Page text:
Suffering a stroke can be a frightening and traumatic experience. Most people know that getting to the hospital for treatment as soon as possible when a stroke has occurred is highly important. For many people who have had a stroke, recovering from the stroke itself is just the start of a longer period of recovery and rehabilitation to restore lost function and abilities due to the stroke.
At least one-third of those who suffer a stroke have problems with speech and communication as a result. Aphasia is a term referring to difficulties related to language, a condition that is often the result of a stroke. This includes difficulty speaking, listening and comprehending information, and reading and writing. Some or all of these areas of communication can be affected and to varying degrees. For stroke patients, and their loved ones, these difficulties can add another layer of frustration and challenges to an already difficult and worrying situation. Speech therapy is a highly beneficial resource for people who are struggling with lost communication skills related to a stroke. Support is at hand – get started by scheduling your free introductory call today!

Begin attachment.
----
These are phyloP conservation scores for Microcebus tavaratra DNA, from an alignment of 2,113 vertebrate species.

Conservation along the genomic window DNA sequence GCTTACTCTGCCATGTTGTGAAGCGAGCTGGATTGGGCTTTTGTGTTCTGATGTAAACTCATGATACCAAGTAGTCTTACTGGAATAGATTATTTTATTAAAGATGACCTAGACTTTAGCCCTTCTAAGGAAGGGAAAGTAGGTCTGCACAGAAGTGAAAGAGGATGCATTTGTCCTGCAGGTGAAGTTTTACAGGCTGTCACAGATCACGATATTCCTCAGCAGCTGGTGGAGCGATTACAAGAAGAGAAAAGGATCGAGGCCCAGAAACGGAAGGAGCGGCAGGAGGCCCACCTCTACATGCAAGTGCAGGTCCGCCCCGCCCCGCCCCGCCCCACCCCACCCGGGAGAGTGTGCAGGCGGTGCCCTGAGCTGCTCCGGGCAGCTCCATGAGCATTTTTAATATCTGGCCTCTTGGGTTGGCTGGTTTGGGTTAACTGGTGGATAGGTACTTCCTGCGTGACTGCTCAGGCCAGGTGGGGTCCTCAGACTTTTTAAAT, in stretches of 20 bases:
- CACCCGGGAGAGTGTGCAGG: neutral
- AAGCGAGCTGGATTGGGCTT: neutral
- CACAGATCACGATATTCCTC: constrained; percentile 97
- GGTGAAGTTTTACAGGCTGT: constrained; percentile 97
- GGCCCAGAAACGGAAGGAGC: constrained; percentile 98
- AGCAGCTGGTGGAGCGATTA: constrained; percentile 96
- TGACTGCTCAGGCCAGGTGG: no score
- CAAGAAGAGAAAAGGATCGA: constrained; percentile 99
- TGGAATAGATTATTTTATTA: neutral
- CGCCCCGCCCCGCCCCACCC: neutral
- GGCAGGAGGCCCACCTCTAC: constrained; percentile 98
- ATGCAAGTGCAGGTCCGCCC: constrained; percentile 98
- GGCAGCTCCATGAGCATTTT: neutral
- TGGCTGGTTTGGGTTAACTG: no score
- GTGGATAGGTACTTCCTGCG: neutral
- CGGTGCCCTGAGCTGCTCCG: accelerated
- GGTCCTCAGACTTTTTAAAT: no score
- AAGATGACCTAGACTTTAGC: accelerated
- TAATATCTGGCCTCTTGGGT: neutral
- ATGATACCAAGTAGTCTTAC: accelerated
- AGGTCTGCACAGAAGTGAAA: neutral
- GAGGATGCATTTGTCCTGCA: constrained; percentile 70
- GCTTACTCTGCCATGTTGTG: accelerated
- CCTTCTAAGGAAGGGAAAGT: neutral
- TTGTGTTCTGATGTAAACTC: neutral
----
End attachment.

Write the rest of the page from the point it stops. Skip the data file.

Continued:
What is a Stroke?
A stroke occurs when there is a sudden interruption or reduction of blood supply and oxygen to the brain. When this happens, brain cells begin to die within minutes, which can lead to impairments including paralysis, lack of movement in the body, and the loss of an overall ability to communicate. A stroke is a medical emergency, and immediate treatment is essential. Early action and medical treatment can reduce brain damage and other complications significantly.
What are the Signs of a Stroke?